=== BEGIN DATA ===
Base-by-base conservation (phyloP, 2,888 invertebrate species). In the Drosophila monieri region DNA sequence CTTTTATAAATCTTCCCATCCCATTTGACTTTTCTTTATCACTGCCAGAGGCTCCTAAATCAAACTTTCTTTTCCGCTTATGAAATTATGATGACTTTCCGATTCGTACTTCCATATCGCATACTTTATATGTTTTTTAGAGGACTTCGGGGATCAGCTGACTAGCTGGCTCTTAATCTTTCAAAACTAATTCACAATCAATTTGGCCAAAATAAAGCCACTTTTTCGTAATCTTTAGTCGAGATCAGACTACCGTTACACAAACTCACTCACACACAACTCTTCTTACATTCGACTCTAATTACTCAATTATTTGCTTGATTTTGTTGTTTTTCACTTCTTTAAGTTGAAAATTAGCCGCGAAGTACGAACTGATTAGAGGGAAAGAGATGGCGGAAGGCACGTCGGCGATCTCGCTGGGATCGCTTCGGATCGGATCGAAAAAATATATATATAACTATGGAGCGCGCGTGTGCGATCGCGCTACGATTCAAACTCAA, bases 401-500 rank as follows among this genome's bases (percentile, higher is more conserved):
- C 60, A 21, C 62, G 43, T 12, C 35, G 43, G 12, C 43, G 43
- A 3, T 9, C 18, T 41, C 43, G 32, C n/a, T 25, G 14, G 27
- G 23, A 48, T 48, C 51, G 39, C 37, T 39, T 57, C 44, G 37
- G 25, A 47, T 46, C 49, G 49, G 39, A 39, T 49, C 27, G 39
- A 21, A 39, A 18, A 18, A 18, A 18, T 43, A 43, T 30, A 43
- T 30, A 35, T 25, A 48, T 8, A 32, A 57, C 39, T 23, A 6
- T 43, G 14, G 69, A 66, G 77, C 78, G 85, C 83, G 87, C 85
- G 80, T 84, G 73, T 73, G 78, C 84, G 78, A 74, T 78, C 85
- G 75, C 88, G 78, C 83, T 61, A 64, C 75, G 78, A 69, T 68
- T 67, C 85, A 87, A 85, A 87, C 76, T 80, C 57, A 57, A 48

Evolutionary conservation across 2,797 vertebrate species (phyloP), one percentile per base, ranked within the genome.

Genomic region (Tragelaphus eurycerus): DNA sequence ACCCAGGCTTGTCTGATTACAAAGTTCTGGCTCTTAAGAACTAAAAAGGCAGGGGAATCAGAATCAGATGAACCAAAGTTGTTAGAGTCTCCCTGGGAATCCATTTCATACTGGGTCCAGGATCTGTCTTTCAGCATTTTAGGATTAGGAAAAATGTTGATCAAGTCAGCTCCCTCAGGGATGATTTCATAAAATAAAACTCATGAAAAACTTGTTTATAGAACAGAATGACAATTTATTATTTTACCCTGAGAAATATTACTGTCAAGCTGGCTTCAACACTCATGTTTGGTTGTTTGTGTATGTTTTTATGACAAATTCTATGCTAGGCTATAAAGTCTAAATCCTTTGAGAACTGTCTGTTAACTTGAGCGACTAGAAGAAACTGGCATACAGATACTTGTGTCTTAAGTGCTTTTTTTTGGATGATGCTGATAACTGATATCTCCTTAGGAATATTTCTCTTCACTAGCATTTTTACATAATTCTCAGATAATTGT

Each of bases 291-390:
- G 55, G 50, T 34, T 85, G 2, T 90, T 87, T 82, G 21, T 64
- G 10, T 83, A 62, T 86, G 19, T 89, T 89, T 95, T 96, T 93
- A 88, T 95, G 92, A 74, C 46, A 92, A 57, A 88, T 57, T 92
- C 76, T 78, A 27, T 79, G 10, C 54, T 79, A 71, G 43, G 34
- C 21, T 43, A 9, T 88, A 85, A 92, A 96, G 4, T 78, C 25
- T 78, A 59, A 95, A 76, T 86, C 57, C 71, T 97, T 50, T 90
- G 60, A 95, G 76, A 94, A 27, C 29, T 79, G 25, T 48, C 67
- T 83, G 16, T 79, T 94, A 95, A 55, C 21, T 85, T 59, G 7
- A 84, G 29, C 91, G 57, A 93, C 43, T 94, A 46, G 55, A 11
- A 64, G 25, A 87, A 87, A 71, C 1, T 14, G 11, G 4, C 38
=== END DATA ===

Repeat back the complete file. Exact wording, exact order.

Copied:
Base-by-base conservation (phyloP, 2,888 invertebrate species). In the Drosophila monieri region DNA sequence CTTTTATAAATCTTCCCATCCCATTTGACTTTTCTTTATCACTGCCAGAGGCTCCTAAATCAAACTTTCTTTTCCGCTTATGAAATTATGATGACTTTCCGATTCGTACTTCCATATCGCATACTTTATATGTTTTTTAGAGGACTTCGGGGATCAGCTGACTAGCTGGCTCTTAATCTTTCAAAACTAATTCACAATCAATTTGGCCAAAATAAAGCCACTTTTTCGTAATCTTTAGTCGAGATCAGACTACCGTTACACAAACTCACTCACACACAACTCTTCTTACATTCGACTCTAATTACTCAATTATTTGCTTGATTTTGTTGTTTTTCACTTCTTTAAGTTGAAAATTAGCCGCGAAGTACGAACTGATTAGAGGGAAAGAGATGGCGGAAGGCACGTCGGCGATCTCGCTGGGATCGCTTCGGATCGGATCGAAAAAATATATATATAACTATGGAGCGCGCGTGTGCGATCGCGCTACGATTCAAACTCAA, bases 401-500 rank as follows among this genome's bases (percentile, higher is more conserved):
- C 60, A 21, C 62, G 43, T 12, C 35, G 43, G 12, C 43, G 43
- A 3, T 9, C 18, T 41, C 43, G 32, C n/a, T 25, G 14, G 27
- G 23, A 48, T 48, C 51, G 39, C 37, T 39, T 57, C 44, G 37
- G 25, A 47, T 46, C 49, G 49, G 39, A 39, T 49, C 27, G 39
- A 21, A 39, A 18, A 18, A 18, A 18, T 43, A 43, T 30, A 43
- T 30, A 35, T 25, A 48, T 8, A 32, A 57, C 39, T 23, A 6
- T 43, G 14, G 69, A 66, G 77, C 78, G 85, C 83, G 87, C 85
- G 80, T 84, G 73, T 73, G 78, C 84, G 78, A 74, T 78, C 85
- G 75, C 88, G 78, C 83, T 61, A 64, C 75, G 78, A 69, T 68
- T 67, C 85, A 87, A 85, A 87, C 76, T 80, C 57, A 57, A 48

Evolutionary conservation across 2,797 vertebrate species (phyloP), one percentile per base, ranked within the genome.

Genomic region (Tragelaphus eurycerus): DNA sequence ACCCAGGCTTGTCTGATTACAAAGTTCTGGCTCTTAAGAACTAAAAAGGCAGGGGAATCAGAATCAGATGAACCAAAGTTGTTAGAGTCTCCCTGGGAATCCATTTCATACTGGGTCCAGGATCTGTCTTTCAGCATTTTAGGATTAGGAAAAATGTTGATCAAGTCAGCTCCCTCAGGGATGATTTCATAAAATAAAACTCATGAAAAACTTGTTTATAGAACAGAATGACAATTTATTATTTTACCCTGAGAAATATTACTGTCAAGCTGGCTTCAACACTCATGTTTGGTTGTTTGTGTATGTTTTTATGACAAATTCTATGCTAGGCTATAAAGTCTAAATCCTTTGAGAACTGTCTGTTAACTTGAGCGACTAGAAGAAACTGGCATACAGATACTTGTGTCTTAAGTGCTTTTTTTTGGATGATGCTGATAACTGATATCTCCTTAGGAATATTTCTCTTCACTAGCATTTTTACATAATTCTCAGATAATTGT

Each of bases 291-390:
- G 55, G 50, T 34, T 85, G 2, T 90, T 87, T 82, G 21, T 64
- G 10, T 83, A 62, T 86, G 19, T 89, T 89, T 95, T 96, T 93
- A 88, T 95, G 92, A 74, C 46, A 92, A 57, A 88, T 57, T 92
- C 76, T 78, A 27, T 79, G 10, C 54, T 79, A 71, G 43, G 34
- C 21, T 43, A 9, T 88, A 85, A 92, A 96, G 4, T 78, C 25
- T 78, A 59, A 95, A 76, T 86, C 57, C 71, T 97, T 50, T 90
- G 60, A 95, G 76, A 94, A 27, C 29, T 79, G 25, T 48, C 67
- T 83, G 16, T 79, T 94, A 95, A 55, C 21, T 85, T 59, G 7
- A 84, G 29, C 91, G 57, A 93, C 43, T 94, A 46, G 55, A 11
- A 64, G 25, A 87, A 87, A 71, C 1, T 14, G 11, G 4, C 38